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In 1984, what does the telescreen symbolize? Please note specific quotes.

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aertviation | Student, Grade 11 | eNotes Newbie

Posted May 8, 2011 at 10:35 PM via web

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In 1984, what does the telescreen symbolize?

Please note specific quotes.

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ajonu79 | High School Teacher | (Level 1) Adjunct Educator

Posted May 8, 2011 at 10:59 PM (Answer #1)

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The telescreen in 1984 symbolizes the constant monitoring of the government's citizens, and also how a totalitarian government misuses technology in order to monitor its citizens instead of using it to better society.

Quote:

The telescreen received and transmitted simultaneously. Any sound that Winston made, above the level of a very low whisper, would be picked up by it, moreover, so long as he remained within the field of vision which the metal plaque commanded, he could be seen as well as heard. There was of course no way of knowing whether you were being watched at any given moment. How often, or on what system, the Thought Police plugged in on any individual wire was guesswork. It was even conceivable that they watched everybody all the time. But at any rate they could plug in your wire whenever they wanted to. You had to live -- did live, from habit that became instinct -- in the assumption that every sound you made was overheard, and, except in darkness, every movement scrutinized.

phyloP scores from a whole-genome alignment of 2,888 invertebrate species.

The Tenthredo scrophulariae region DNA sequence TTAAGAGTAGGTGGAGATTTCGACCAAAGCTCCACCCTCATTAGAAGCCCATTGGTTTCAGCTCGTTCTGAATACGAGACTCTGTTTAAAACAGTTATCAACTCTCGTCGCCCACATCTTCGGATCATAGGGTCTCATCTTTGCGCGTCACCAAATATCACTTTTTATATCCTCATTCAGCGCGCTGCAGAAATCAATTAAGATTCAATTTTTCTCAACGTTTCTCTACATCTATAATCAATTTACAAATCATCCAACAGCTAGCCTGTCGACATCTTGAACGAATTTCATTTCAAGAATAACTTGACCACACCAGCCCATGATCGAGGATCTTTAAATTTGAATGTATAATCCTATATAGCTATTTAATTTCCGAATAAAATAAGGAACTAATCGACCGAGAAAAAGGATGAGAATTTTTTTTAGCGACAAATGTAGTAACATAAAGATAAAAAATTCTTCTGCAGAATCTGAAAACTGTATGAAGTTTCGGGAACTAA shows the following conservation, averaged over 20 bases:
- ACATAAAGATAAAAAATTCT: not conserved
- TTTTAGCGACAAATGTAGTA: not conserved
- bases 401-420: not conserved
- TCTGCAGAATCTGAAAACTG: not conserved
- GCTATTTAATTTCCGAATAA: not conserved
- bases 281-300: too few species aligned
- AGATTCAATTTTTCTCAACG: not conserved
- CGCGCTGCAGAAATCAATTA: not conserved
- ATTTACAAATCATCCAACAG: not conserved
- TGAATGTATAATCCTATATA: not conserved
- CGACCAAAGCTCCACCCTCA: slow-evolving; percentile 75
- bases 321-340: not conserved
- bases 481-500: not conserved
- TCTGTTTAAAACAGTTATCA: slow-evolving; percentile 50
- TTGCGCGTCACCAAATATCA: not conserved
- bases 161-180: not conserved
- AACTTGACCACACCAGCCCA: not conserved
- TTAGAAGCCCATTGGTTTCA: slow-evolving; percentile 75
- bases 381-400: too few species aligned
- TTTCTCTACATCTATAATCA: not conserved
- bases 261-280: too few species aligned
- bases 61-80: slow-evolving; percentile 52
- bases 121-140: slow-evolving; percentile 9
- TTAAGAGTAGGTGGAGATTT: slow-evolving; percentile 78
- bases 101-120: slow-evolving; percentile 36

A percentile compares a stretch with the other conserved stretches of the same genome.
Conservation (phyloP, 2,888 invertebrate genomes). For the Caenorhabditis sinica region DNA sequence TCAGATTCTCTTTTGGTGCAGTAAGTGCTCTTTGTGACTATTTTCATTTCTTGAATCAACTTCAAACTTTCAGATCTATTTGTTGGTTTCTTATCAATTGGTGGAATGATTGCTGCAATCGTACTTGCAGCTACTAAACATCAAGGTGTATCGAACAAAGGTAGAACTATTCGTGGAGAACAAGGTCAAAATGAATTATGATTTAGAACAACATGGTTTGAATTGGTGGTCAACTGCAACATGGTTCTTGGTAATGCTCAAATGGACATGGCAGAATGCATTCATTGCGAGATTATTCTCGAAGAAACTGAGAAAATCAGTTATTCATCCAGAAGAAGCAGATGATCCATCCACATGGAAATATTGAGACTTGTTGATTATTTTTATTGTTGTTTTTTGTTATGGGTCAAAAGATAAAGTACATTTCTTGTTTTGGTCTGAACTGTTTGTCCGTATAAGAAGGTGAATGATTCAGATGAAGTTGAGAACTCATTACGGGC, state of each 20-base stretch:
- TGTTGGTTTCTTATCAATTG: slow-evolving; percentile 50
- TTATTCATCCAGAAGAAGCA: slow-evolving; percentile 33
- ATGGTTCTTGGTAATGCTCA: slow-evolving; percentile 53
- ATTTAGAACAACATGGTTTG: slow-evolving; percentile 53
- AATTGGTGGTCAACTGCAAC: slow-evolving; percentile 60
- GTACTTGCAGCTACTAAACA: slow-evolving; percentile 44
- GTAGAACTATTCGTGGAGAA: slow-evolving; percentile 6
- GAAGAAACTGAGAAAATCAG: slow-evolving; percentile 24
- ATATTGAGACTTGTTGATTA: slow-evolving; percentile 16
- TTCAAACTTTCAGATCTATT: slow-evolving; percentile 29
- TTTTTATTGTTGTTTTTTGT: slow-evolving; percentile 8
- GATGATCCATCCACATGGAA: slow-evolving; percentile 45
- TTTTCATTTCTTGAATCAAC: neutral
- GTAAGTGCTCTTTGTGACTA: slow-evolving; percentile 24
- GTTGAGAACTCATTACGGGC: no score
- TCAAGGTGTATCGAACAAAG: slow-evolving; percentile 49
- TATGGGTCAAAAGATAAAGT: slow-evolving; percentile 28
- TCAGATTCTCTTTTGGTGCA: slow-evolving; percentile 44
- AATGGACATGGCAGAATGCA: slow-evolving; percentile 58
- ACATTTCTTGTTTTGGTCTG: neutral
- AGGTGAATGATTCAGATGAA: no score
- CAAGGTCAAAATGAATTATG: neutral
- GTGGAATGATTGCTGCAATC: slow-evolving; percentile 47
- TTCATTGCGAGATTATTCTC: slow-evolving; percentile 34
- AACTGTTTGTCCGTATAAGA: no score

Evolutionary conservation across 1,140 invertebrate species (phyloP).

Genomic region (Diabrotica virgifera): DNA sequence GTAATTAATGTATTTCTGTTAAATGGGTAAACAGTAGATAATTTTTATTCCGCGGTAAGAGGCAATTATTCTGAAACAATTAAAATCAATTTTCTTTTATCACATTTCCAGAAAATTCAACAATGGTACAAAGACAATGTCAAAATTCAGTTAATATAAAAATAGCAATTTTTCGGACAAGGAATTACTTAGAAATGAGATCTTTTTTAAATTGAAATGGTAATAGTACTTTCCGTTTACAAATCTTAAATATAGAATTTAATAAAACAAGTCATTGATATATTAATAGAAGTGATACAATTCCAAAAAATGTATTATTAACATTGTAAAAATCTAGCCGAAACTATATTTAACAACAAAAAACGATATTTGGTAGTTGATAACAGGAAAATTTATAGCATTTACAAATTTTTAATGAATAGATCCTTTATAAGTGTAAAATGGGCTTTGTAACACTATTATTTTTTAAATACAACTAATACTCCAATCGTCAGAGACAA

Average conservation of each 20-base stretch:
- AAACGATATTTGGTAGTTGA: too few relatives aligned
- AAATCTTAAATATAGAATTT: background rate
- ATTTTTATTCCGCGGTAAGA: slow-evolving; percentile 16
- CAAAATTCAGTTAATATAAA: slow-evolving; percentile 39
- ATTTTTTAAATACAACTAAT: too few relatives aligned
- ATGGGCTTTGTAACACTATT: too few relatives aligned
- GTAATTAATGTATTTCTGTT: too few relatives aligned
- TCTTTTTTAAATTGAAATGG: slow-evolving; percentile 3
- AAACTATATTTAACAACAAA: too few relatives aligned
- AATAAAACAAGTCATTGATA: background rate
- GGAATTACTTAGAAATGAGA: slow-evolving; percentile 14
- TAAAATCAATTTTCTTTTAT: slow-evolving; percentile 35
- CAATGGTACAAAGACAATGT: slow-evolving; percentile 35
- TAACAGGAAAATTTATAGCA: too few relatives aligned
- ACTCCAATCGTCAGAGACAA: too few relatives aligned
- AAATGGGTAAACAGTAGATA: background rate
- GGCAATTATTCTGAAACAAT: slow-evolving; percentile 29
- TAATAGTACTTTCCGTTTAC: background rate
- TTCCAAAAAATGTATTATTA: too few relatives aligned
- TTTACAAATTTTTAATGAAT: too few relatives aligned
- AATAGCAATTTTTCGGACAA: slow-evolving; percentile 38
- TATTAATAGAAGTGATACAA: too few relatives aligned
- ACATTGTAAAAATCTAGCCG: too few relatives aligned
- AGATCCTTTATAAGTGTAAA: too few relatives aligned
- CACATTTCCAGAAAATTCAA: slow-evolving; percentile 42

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kipling2448 | (Level 2) Educator Emeritus

Posted March 19, 2015 at 6:35 PM (Answer #2)

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In George Orwell's classic novel of a futuristic dystopian society, 1984, the "telescreen" is an ubiquitous symbol of the government's omniscient presence in the lives of its citizens. Orwell foresaw (perhaps presciently) a future in which government would never trust its subjects and the implementation of a totalitarian political system would serve to supplant any prospects of insurrection against those who ruled.  As Orwell noted early in his first chapter, "[t]he instrument (the telescreen, it was called) could be dimmed, but there was no way of shutting it off completely."  The telescreen's presence, as the novel's narrator would observe, was designed not just to project a constant stream of images and words intended to manipulate and control the population but to actively monitor the population, as is evident in the following passage, also from Chapter One:

"The telescreen received and transmitted simultaneously. Any sound that Winston made, above the level of a very low whisper, would be picked up by it, moreover, so long as he remained within the field of vision which the metal plaque commanded, he could be seen as well as heard. There was of course no way of knowing whether you were being watched at any given moment. How often, or on what system, the Thought Police plugged in on any individual wire was guesswork."

Orwell's description of the telescreen and its role in monitoring and brainwashing the population on behalf of the "Thought Police" provided his novel's most enduring image of an autocratic regime determined to prevent the free expression of thought and the exercise of any activity that could potentially be construed as threatening to the ruling regime's hold on power.  The telescreen has continued, as suggested, to serve as a metaphor for a ubiquitous government that increasingly acts without the consent of those it purports to represent while slowly but surely manipulating emotions to its benefit.

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